A Librarian Inspired by Learning
C.Lu Bell ’51 knows a thing or two about resilience. The generous Goucher donor has grown deep roots into the Maryland soil, even as life has taken her far and wide. Born in Washington, DC, her family lived in Rockville, Maryland, the Eastern Shore, and Baltimore before she’d even started first grade. She attended Western High School in the city, and when it came time to choose a college, her mother told Bell she could go anywhere she wanted—as long as it was in Maryland. But Bell didn’t mind. “She’d wanted me to go to a good college,” Bell says, “and Goucher was, of course, as outstanding then as it is now.” Bell’s older sister, Mary “Becky” Bell Middleton ’45, was already a happy Goucher alumna.
Bell graduated in 1951 with a degree in political science and went on to get an advanced degree in library science at the University of Michigan. She worked first at the New York Public Library and then at McGraw-Hill Publishing Company, where she was in charge of selection cataloging. She would have preferred working in reference, however. “Cataloging is not that exciting,” Bell admits.
In 1959, Bell left McGraw-Hill for a reference position with a group that was a tad more exciting: the CIA. “It was a great place to work,” she says, “because they would tell me exactly what they needed, even if it was classified.” Bell had always dreamed of joining the Foreign Service, and in a way, she was now close to the action. Early in her career at the Company, Bell did some of the background work for a tense Cold War spy exchange after an American pilot was shot down in Soviet air space. Gary Powers was a pilot working for the CIA when his U-2 spy plane was shot down in 1960. Two years later, Powers and an American student were exchanged in Berlin for a Soviet KGB colonel. It was satisfying to Bell to know she played a part in making the deal happen. She would spend the rest of her career at the CIA, retiring after 25 years.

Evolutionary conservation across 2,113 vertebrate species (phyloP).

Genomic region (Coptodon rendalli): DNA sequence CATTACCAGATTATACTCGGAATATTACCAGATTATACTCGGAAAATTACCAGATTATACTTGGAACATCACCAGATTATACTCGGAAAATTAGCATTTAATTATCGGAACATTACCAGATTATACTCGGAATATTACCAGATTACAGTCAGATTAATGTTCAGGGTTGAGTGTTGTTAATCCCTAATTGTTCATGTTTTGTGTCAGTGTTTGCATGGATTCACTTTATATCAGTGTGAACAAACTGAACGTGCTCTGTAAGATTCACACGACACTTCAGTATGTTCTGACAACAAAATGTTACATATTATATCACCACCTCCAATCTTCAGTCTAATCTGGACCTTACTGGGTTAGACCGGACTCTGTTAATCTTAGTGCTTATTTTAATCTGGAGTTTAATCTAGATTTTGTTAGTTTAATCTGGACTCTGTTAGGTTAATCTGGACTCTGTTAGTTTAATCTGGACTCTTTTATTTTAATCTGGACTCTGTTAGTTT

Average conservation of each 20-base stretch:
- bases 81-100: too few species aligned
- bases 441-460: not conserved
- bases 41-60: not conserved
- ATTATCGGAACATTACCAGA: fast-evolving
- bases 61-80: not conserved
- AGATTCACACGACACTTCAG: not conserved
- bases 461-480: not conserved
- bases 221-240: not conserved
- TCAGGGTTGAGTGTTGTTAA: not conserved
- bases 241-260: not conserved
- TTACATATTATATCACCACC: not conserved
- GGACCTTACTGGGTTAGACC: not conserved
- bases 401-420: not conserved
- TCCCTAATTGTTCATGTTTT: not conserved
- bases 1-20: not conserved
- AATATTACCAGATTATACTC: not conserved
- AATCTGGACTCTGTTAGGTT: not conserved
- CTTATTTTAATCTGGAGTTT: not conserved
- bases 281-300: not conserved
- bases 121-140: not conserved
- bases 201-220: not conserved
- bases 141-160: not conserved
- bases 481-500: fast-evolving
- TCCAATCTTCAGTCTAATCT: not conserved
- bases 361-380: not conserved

Throughout her life, Bell remained close with her sister, Middleton. Middleton was a voracious reader and also a librarian; by the time she retired, she was the head of the physics library at Johns Hopkins University. Towards the end of her life, Middleton, who died in January of 2016, lived with Bell in her home at a retirement community in Towson, close to the college that planted the seeds of their intrepid lives.
Middleton generously included Goucher in her estate plans, which Bell has done as well. Middleton’s significant bequest will be used toward current capital projects, and a space will be named for her in the Hoffberger Science Building. Bell thinks this is fitting, as Middleton’s career at the physics library gave her a particular interest in the sciences, even though the humanities came more naturally to her. That was another thing the sisters shared—a love of learning, a desire to keep digging. And with their bequests, Goucher can keep the tradition going. “Goucher has maintained its position,” Bell says. “It was a great college in the past and is continuing that, and it’s continuing the type of education that I think is really important.”